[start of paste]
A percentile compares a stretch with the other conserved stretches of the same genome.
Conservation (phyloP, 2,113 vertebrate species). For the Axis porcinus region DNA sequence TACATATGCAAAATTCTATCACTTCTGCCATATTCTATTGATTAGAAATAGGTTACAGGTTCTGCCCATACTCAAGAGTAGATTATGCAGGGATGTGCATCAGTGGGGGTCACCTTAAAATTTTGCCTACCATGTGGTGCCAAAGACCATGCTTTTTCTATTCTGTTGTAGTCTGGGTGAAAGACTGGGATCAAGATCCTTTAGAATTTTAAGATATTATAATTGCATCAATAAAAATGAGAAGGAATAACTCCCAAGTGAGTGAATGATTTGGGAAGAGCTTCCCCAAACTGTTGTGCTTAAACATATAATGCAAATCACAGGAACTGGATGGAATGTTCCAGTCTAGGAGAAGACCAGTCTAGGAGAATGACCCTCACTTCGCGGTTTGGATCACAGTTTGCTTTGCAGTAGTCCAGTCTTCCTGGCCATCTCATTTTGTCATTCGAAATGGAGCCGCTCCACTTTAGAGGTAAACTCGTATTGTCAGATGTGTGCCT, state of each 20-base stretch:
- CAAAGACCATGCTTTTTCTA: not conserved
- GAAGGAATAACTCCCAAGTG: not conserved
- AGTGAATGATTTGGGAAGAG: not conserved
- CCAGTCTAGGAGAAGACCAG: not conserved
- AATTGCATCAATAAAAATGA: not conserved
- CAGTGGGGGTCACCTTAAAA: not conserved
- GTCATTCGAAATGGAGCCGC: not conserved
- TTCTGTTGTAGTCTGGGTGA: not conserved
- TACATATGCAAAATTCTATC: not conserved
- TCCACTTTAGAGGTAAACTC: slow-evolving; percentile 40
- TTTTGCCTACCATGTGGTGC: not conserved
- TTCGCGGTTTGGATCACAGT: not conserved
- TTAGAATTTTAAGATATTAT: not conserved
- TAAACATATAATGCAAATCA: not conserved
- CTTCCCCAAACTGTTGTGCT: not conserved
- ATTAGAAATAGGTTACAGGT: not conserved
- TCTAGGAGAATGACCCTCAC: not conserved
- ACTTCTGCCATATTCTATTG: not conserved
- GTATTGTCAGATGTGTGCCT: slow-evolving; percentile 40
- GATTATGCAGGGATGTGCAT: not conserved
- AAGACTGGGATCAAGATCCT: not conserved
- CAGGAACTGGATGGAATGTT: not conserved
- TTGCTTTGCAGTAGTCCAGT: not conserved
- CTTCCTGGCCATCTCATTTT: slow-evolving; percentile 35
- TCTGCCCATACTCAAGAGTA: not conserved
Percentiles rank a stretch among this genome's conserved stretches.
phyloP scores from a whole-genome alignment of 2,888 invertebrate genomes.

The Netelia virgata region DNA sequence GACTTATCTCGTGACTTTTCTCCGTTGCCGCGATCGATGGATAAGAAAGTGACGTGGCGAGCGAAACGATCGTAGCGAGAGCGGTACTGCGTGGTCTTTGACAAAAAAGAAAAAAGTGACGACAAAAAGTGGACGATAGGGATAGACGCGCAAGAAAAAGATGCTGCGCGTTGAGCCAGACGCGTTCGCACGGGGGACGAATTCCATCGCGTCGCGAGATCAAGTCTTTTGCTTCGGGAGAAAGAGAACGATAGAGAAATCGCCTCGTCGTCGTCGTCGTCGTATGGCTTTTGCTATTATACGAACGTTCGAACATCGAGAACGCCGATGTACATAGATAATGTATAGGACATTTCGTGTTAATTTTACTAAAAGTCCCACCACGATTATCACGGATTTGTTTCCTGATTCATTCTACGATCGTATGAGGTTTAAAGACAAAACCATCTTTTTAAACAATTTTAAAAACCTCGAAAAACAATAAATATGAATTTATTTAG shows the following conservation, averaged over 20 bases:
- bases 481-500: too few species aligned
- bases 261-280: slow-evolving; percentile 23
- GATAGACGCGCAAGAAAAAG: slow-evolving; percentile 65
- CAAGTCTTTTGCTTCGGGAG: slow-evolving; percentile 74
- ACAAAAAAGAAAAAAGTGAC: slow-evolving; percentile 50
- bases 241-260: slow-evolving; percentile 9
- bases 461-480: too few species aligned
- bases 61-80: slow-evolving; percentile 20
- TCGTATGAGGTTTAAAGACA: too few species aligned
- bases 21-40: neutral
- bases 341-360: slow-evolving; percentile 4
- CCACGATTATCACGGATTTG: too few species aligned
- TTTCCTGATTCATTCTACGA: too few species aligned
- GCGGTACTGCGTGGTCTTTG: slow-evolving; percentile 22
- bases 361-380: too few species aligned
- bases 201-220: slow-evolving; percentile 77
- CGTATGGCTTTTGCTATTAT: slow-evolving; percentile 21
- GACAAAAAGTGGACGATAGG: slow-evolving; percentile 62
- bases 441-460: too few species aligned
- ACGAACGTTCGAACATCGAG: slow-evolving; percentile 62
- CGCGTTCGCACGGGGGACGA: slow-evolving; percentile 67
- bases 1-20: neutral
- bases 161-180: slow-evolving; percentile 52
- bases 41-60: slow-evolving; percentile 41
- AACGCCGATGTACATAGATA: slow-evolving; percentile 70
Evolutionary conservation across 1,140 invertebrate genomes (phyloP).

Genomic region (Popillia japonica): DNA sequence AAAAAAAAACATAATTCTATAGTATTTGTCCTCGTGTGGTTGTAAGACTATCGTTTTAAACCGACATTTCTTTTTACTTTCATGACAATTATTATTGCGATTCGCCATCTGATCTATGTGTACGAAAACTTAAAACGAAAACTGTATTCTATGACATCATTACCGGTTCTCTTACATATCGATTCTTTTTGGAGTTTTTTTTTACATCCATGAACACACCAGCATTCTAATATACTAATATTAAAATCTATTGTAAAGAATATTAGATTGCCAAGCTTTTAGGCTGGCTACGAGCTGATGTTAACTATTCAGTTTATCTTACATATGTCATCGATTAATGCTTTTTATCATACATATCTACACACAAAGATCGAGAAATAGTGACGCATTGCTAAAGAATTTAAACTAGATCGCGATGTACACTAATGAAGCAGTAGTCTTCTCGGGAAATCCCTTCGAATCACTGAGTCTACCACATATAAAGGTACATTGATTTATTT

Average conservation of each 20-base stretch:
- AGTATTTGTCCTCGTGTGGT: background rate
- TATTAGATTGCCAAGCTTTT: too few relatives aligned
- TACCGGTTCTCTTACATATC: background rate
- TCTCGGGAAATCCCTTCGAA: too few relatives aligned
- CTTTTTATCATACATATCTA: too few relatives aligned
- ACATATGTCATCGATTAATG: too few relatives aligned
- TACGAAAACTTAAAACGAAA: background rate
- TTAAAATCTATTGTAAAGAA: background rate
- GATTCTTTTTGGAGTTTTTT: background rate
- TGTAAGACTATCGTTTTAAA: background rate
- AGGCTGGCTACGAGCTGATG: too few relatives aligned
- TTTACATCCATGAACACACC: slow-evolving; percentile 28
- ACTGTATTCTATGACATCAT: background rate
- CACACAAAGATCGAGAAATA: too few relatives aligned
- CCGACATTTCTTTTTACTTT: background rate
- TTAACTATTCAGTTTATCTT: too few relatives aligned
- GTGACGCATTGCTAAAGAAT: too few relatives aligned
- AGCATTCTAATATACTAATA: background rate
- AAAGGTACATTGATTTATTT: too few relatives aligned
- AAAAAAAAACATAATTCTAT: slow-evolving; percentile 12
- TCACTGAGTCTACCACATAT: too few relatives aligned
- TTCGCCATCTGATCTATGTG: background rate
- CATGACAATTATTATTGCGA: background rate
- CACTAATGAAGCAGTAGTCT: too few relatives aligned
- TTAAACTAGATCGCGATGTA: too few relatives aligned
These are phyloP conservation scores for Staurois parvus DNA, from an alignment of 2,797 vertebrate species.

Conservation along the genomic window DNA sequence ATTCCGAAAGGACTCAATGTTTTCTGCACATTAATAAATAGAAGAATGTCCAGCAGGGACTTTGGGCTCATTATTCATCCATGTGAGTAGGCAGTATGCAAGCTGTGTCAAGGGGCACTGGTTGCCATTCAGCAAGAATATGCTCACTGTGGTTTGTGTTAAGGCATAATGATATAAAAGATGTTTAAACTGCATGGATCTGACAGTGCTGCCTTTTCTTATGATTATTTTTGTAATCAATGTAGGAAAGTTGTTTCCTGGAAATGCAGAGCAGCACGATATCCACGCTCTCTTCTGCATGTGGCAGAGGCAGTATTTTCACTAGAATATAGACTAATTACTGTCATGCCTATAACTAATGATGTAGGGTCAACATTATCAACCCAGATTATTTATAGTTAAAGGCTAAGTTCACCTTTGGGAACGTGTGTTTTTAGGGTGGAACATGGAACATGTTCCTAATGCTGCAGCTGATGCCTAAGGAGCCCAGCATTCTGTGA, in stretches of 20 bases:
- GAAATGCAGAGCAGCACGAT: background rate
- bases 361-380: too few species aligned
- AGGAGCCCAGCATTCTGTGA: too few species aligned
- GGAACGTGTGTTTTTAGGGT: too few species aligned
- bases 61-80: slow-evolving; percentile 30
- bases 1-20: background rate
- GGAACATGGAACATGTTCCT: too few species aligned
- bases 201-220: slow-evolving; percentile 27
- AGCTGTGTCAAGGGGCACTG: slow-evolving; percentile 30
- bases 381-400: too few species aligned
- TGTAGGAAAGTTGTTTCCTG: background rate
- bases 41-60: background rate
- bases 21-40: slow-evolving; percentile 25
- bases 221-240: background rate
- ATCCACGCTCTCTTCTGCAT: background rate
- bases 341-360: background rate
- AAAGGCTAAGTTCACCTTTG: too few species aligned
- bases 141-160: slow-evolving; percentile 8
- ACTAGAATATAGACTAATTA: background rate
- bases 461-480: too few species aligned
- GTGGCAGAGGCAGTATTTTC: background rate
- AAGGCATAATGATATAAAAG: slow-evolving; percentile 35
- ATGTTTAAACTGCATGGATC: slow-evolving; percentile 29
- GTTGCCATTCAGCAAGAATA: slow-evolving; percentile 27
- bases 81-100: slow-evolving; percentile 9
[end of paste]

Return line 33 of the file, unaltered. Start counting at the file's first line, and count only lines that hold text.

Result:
- GATAGACGCGCAAGAAAAAG: slow-evolving; percentile 65